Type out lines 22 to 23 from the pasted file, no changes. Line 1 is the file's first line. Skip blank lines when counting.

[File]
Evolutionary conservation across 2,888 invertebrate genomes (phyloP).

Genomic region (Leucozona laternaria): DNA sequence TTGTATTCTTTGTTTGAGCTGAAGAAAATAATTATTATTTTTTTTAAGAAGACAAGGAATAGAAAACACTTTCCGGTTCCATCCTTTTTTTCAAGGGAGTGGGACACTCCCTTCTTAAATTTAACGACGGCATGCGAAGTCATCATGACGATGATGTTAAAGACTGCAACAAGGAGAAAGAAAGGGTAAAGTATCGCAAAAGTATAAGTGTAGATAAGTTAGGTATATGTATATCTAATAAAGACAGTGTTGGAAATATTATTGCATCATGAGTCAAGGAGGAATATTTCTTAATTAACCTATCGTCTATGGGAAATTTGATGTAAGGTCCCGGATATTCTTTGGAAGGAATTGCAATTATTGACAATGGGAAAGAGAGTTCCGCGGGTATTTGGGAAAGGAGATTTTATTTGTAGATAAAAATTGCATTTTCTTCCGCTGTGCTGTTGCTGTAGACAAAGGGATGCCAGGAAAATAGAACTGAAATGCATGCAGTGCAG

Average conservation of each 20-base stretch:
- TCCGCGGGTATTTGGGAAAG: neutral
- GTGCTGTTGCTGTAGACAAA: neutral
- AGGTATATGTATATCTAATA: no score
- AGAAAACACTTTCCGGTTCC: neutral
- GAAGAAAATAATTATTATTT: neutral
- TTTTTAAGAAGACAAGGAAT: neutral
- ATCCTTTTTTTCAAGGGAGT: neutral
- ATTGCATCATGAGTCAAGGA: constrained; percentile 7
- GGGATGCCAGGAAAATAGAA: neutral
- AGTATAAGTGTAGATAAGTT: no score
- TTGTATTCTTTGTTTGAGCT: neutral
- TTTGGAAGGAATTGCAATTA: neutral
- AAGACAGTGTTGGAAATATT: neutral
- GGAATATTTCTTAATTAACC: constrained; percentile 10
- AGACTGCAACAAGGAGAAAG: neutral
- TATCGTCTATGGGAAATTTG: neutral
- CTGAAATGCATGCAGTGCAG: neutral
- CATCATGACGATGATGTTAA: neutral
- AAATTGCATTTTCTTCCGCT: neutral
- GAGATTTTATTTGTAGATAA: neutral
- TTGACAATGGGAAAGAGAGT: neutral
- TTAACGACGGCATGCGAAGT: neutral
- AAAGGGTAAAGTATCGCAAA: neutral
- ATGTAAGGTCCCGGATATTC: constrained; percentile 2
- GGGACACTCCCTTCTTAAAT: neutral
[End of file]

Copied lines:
- AAATTGCATTTTCTTCCGCT: neutral
- GAGATTTTATTTGTAGATAA: neutral